Many adolescent girls with congenital vaginal obstruction first undergo appendectomy for suspected acute appendicitis and only then are they given the correct diagnosis. This is due to sharp abdominal pain, which often leaves the surgeon with no doubt about the need for emergency surgery. Ultrasound allows you to avoid unjustified appendectomies.

Incorrect diagnosis of mucocolpos in infants can lead to serious consequences. Suspicion of a tumor or cyst of the abdominal cavity provokes the surgeon to perform a wide laparotomy with removal of the upper vagina.

Acute urinary retention or an admixture of pus in the urine (pyuria), which occurs with fistulous pyocolpos, requires a urological examination. A child can become a “traveler” in urological hospitals for a long time.

Often there are errors with a complete doubling of the uterus and aplasia or atresia of one half of the doubled vagina. It is most difficult to determine the second closed vagina when there are two kidneys, since a complete doubling of the uterus and an additional closed rudimentary vagina are accompanied by agenesis of one kidney.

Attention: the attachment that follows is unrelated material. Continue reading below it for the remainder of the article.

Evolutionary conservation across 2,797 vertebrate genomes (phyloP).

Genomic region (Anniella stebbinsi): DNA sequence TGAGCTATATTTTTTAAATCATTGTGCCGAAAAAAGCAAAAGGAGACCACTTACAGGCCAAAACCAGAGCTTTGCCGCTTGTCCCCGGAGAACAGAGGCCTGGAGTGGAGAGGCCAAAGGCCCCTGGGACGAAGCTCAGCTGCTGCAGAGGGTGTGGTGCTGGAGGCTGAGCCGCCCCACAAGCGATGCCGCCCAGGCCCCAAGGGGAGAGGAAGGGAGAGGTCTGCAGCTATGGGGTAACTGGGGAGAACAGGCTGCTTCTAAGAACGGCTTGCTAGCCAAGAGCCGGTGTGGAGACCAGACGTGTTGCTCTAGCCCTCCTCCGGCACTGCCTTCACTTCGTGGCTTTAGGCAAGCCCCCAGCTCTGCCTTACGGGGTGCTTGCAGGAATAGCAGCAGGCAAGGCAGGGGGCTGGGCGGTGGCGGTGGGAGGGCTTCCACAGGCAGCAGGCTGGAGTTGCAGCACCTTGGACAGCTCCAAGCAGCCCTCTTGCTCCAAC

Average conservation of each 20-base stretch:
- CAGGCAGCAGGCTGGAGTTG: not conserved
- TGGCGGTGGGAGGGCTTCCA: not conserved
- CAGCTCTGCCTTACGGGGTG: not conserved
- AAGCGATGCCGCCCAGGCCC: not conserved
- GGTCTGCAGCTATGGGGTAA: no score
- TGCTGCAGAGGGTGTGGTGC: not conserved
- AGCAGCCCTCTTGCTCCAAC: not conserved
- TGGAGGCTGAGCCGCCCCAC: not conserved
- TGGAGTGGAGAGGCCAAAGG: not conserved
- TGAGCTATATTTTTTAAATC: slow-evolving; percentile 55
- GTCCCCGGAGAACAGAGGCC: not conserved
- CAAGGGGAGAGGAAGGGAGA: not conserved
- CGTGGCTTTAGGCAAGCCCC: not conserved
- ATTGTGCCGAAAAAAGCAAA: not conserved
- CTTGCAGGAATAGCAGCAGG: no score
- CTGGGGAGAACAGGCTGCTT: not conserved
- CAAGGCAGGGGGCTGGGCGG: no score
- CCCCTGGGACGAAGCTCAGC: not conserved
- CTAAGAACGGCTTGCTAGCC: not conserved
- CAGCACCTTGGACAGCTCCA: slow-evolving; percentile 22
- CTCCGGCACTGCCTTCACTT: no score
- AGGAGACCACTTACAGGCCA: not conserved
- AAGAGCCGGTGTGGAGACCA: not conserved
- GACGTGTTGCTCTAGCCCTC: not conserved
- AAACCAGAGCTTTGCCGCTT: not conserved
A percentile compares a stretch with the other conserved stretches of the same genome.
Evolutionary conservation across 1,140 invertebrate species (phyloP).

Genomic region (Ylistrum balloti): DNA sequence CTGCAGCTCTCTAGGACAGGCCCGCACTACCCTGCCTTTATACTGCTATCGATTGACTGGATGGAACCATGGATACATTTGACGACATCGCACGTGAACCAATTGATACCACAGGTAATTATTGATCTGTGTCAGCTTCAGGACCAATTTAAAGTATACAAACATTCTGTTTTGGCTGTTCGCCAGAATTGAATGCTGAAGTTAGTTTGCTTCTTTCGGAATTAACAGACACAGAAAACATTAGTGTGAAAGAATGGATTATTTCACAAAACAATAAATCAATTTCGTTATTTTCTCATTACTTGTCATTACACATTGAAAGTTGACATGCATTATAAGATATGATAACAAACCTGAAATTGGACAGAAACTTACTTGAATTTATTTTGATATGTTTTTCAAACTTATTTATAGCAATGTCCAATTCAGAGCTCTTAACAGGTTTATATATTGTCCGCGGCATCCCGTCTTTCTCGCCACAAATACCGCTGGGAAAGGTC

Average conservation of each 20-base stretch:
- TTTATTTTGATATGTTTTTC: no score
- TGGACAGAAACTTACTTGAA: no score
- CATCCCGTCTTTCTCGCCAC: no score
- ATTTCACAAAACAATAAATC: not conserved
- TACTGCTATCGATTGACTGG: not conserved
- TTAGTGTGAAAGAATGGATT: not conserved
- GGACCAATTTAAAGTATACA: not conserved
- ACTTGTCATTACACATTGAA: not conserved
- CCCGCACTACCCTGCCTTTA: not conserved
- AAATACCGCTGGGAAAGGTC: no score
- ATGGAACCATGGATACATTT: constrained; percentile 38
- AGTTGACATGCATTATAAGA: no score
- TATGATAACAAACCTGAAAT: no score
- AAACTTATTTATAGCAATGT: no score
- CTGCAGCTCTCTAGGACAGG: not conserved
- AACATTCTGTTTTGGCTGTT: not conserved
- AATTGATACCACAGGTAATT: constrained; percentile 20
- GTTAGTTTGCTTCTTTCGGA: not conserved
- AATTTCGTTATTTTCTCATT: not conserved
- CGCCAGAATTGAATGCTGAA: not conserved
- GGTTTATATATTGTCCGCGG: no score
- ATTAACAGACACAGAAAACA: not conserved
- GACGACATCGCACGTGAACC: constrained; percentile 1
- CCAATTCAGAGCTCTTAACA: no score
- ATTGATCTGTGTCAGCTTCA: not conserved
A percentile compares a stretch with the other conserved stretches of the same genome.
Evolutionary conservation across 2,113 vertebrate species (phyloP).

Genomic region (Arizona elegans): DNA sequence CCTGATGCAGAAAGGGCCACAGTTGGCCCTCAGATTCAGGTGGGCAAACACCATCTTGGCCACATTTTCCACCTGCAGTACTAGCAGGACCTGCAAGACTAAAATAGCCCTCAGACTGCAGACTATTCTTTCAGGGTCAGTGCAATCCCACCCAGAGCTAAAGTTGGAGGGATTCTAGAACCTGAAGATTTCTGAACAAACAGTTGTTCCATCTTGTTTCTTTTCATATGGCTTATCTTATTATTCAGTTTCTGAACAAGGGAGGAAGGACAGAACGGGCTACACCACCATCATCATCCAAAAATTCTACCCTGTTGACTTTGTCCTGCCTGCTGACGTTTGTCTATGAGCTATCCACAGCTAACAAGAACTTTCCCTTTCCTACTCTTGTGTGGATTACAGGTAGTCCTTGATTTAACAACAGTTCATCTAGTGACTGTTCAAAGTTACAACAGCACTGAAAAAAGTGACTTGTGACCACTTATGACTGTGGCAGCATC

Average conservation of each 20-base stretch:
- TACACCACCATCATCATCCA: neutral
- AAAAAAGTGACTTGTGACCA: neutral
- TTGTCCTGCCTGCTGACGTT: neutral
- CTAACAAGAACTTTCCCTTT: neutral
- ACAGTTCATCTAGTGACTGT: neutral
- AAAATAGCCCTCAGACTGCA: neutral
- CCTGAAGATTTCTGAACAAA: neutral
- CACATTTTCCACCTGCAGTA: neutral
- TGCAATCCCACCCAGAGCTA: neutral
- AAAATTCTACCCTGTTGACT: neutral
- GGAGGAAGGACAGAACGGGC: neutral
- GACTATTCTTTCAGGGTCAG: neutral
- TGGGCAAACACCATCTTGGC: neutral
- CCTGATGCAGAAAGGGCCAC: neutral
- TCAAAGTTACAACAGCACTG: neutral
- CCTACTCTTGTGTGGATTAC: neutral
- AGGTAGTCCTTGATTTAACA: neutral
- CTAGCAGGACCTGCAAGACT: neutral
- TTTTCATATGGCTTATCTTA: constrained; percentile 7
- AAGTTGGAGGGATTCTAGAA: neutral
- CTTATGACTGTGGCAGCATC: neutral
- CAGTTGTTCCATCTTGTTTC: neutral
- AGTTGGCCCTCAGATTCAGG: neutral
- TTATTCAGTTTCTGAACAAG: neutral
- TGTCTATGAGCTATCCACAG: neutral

Due to acute pain in the lower abdomen with obstruction of the vagina, the hematocolpos is often opened and its contents evacuated. Such an intervention, especially with high hematokolpos, is associated with a significant risk of damage to the urethra, bladder and rectum and can lead to the development of pyokolpos, pyometra and peritonitis. There is no emergency indication for emptying the hematocolpos. Female genital tracts have great adaptive capabilities, and analgesic therapy (baralgin, maxigan) is enough to weaken or relieve pain. Surgical interventions can only be performed by specialists, preferably in patients in the intermenstrual period.

Treatment of Genital Malformations

With atresia of the hymen, surgical treatment is indicated under general anesthesia – a traditional cruciform hymen dissection. After evacuation of the contents of the hematokolpos for the purpose of hemostasis, a tampon is inserted into the vagina, which is removed after 1 day. In the future, it is recommended that the vagina be washed with 3% hydrogen peroxide solution or antiseptics for 7-10 days.